Every year around 100,000 people undergo primary hip replacements in the UK, at an estimated cost of £600 million per year. Most patients have a total hip replacement (THR) where a damaged hip joint is completely replaced with an artificial one. This is typically carried out on people between the ages of 60 and 80. However, this procedure has been reported to fail in younger patients with more active lifestyles –the stiff metal stem in the thigh bone can cause trouble.

The alternative type of surgery is hip resurfacing, which is carried out on younger patients. Unlike THR, the surgeon only removes the diseased cartilage of the hip joint and resurfaces the joint – until now with a metal-on-metal implant. This approach is less invasive and leaves the patient with greater mobility after surgery.

More of the bone is left in the hip joint, so the patient feels more normal, and can be more active. For young active patients such as sportsmen such as Murray, metal hip resurfacing already lasts longer than total hip replacement. However, in some patients, metal particles are released by the implant, causing tissue reactions around this such as swelling and soreness. This can lead to resurfacing implants failing and patients requiring further surgery.

Women, however, are unable to have hip resurfacing surgery, as the metal implant doesn’t fit their hips bones properly leading to higher failure rates. As a result, women can’t have this surgery and their only option is a total hip replacement, whatever their age.

There are however risks in this surgery as all operations, however, even if the surgery has corrected the issue, the metal components can wear out after 10 to 15 years – earlier if the patient is very active – and revision surgery, which can be more challenging and produce poor outcomes, is often required.

What are the other alternatives for hip pain?

Hip pain is difficult to live with on a daily basis but it can be treated with stem cell therapy, AMPP® Activated Mesenchymal Pericyte Plasma (using Lipogems® technology) and Platelet Rich Plasma (PRP) treatment.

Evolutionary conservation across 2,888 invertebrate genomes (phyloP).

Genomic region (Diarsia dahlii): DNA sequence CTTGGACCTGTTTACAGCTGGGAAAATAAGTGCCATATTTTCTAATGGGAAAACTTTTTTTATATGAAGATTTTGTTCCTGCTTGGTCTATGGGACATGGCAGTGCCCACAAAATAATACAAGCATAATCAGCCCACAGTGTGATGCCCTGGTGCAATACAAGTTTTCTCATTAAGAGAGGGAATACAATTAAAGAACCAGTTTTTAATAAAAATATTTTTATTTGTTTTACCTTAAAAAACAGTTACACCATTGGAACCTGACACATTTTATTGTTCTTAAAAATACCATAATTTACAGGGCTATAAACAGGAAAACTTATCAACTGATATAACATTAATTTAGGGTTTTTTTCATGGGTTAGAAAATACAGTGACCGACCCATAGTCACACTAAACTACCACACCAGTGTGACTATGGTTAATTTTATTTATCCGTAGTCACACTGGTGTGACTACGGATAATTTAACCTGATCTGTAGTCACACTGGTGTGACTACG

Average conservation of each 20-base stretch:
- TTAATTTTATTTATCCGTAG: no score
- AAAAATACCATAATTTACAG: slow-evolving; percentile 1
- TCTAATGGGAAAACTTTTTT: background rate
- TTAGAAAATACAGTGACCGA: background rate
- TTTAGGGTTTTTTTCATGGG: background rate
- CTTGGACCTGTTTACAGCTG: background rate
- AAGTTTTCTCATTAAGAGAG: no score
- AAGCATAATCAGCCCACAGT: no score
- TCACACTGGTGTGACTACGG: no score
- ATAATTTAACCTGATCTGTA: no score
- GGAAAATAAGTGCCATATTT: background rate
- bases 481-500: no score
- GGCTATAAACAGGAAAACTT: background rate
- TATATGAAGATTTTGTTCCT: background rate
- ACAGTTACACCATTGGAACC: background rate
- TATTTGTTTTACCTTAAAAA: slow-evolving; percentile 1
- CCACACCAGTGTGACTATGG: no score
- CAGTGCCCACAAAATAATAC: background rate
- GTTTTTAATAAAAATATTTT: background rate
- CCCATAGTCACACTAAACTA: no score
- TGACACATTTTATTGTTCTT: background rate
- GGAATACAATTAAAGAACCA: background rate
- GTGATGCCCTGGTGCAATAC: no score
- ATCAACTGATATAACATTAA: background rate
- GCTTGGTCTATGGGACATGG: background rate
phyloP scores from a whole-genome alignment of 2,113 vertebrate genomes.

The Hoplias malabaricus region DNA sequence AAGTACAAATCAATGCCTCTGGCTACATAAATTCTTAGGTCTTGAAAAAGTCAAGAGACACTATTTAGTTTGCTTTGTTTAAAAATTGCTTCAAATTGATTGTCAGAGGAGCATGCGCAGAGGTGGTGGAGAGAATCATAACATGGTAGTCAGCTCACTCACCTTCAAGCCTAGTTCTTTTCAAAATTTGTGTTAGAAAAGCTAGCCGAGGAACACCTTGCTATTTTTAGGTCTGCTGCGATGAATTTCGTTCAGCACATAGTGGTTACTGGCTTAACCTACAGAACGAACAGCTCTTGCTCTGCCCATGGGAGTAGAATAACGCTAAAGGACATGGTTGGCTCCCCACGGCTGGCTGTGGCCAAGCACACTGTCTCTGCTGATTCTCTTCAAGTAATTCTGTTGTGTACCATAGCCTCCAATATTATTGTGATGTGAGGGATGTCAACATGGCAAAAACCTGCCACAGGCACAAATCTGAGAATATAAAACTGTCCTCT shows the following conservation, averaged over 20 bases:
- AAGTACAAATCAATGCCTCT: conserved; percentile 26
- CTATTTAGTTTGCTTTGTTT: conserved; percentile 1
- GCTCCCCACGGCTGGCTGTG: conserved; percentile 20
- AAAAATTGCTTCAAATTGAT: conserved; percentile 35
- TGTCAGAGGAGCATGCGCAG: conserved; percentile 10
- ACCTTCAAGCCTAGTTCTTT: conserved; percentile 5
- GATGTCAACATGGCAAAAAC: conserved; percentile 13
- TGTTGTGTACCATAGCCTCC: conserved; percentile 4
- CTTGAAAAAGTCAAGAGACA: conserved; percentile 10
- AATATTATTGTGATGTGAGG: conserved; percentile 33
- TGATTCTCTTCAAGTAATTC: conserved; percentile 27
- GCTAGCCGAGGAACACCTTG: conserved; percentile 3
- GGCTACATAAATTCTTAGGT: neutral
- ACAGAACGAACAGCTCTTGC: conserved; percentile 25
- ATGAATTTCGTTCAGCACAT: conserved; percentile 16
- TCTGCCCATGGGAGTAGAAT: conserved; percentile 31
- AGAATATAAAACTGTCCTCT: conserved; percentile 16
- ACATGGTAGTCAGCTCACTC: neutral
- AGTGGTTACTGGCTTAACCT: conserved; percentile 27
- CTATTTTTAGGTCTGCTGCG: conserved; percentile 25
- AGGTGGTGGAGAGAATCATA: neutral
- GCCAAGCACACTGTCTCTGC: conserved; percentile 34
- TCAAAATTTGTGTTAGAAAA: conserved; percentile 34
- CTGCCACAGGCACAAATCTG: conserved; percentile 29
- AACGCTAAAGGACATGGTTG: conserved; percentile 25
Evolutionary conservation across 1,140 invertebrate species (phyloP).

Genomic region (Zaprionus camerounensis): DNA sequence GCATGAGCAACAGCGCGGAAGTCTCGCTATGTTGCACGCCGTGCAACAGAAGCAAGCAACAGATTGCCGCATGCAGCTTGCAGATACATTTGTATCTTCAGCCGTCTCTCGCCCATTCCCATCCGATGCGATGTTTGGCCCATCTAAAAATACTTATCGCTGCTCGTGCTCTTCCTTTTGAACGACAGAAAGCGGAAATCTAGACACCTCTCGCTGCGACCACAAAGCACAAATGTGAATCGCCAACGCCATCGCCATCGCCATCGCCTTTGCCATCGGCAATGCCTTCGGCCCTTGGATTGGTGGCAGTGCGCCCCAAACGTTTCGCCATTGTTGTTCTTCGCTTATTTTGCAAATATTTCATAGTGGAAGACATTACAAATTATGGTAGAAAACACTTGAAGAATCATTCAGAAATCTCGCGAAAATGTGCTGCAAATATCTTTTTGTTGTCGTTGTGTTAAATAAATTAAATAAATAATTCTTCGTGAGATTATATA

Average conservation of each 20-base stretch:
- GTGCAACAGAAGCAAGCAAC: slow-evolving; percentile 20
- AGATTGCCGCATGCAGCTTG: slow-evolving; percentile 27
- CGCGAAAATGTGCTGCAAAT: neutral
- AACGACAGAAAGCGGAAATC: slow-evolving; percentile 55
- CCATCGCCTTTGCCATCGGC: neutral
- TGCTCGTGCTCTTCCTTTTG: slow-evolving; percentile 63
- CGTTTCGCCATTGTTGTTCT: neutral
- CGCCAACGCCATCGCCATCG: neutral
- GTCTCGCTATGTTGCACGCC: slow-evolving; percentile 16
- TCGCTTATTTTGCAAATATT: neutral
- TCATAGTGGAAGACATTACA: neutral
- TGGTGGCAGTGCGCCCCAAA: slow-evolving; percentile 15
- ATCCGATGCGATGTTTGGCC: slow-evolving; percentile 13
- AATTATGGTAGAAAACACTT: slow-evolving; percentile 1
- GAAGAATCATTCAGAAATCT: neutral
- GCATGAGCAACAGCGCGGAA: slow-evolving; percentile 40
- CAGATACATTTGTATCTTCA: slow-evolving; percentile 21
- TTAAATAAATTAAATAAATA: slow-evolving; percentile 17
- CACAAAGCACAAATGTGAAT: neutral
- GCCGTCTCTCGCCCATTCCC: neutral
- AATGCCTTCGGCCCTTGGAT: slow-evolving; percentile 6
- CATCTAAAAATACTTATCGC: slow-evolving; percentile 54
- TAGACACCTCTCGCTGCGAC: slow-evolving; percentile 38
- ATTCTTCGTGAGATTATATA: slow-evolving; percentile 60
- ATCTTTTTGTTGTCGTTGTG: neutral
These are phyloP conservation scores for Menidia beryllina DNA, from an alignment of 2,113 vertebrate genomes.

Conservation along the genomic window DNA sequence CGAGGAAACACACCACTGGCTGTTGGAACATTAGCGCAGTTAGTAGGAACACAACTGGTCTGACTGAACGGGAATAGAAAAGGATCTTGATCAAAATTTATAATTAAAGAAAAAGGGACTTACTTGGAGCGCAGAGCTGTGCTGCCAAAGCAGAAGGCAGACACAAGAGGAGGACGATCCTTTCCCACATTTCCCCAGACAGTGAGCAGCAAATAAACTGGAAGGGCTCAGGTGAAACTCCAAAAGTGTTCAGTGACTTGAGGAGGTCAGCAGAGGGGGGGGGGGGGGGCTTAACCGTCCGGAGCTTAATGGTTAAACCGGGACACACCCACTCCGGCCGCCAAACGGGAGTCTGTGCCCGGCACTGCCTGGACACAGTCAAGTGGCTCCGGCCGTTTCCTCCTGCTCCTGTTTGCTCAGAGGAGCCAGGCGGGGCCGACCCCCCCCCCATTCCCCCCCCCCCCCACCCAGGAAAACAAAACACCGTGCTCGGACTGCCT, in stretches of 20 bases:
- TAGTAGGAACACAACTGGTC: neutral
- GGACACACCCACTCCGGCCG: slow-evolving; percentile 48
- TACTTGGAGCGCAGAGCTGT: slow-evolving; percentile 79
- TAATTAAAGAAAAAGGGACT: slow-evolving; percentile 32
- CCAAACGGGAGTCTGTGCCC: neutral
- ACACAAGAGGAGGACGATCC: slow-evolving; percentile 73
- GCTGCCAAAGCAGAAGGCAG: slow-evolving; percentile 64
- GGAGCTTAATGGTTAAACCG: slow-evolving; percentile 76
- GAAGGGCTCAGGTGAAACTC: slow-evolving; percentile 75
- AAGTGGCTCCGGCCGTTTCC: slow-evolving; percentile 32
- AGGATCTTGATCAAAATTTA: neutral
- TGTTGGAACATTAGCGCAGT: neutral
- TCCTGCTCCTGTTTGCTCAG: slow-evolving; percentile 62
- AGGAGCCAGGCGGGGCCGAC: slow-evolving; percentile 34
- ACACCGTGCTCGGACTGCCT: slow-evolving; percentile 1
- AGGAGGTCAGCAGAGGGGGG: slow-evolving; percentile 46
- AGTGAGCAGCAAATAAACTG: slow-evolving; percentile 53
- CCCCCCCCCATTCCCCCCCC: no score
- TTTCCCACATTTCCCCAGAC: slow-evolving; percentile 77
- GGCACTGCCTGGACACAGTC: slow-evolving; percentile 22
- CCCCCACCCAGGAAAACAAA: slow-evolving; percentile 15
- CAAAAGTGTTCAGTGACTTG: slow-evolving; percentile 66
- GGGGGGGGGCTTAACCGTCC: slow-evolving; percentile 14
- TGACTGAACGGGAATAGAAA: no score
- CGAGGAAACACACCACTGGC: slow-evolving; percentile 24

Someone who has such significant damage as Andy Murray and who is in such pain there are few other options but there are alternatives, although non will be perfect.

Hip conditions which can be treated with AMPP® and PRP therapy include:

· Hip Arthritis

· Hip injuries

· Osteonecrosis

· Hip bursitis

· Tendinitis

· Other degenerative conditions relating to the hip joint

Hip pain is difficult to live with on a daily basis but it can be treated with stem cell therapy, AMPP® Activated Mesenchymal Pericyte Plasma (using Lipogems® technology) and Platelet Rich Plasma (PRP) treatment.

The hip joint is a ball and socket structure and is made up of bone, cartilage and a thickened piece of fibro cartilage called the labrum. There is a joint capsule which is reinforced by ligaments. The joint is surrounded by muscles which make the hip generally a stable joint.

The most common problem with the hip is osteoarthritis, which is degenerative and due to wear and tear. Osteoarthritis happens when inflammation and injury to a joint cause the cartilage tissue to break down. This causes swelling, pain and deformity.

There are many other structures around the hip which can cause pain. Bursitis can be very painful and occurs when the lubricating sacs near tendons become inflamed and fill with fluid.

Tendons (which attach muscle to bone) often become painful near the hip. The tendon can degenerate and lose its normal strong structured fibres and become thick and partially torn. This is called tendinitis.

If a hip problem is not corrected, long term pain management is required. Hip surgery, hip replacement surgery and hip resurfacing are often recommended to patients to help stop the pain. Hip surgery can be traumatic and is followed by months or recovery.

Hip Stem cell therapy, AMPP® and Platelet Rich Plasma (PRP) treatment provide a non-surgical option for people with hip pain. The treatments are minimally invasive, can decrease inflammation, stop the progression of arthritic damage and repair joint cartilage. The recovery time is also much shorter than with surgery.

After the operation, Murray faced months of rehabilitation and uncertainty and there was no guarantee that he would ever play competitively again. However Murray says he is now pain free after having the hip resurfacing operation.

He appears to have completely defied the professionals who offered that “90 to 95% of patients who have this surgery are delighted and live a pain-free life – they can ski, swim, cycle and play golf at the weekend.

“But none of them try to play professional tennis.”

He is playing and competing and most surprisingly winning.

“There have been a number of times over the past 18 months where I did want to stop. I was getting no enjoyment out of tennis at all, whether that be training, practices or matches. I wasn’t bothered about winning matches either because it wasn’t fun. Now I like playing tennis, getting out onto the court and hitting balls. I want to keep playing if I can because now I enjoy it.”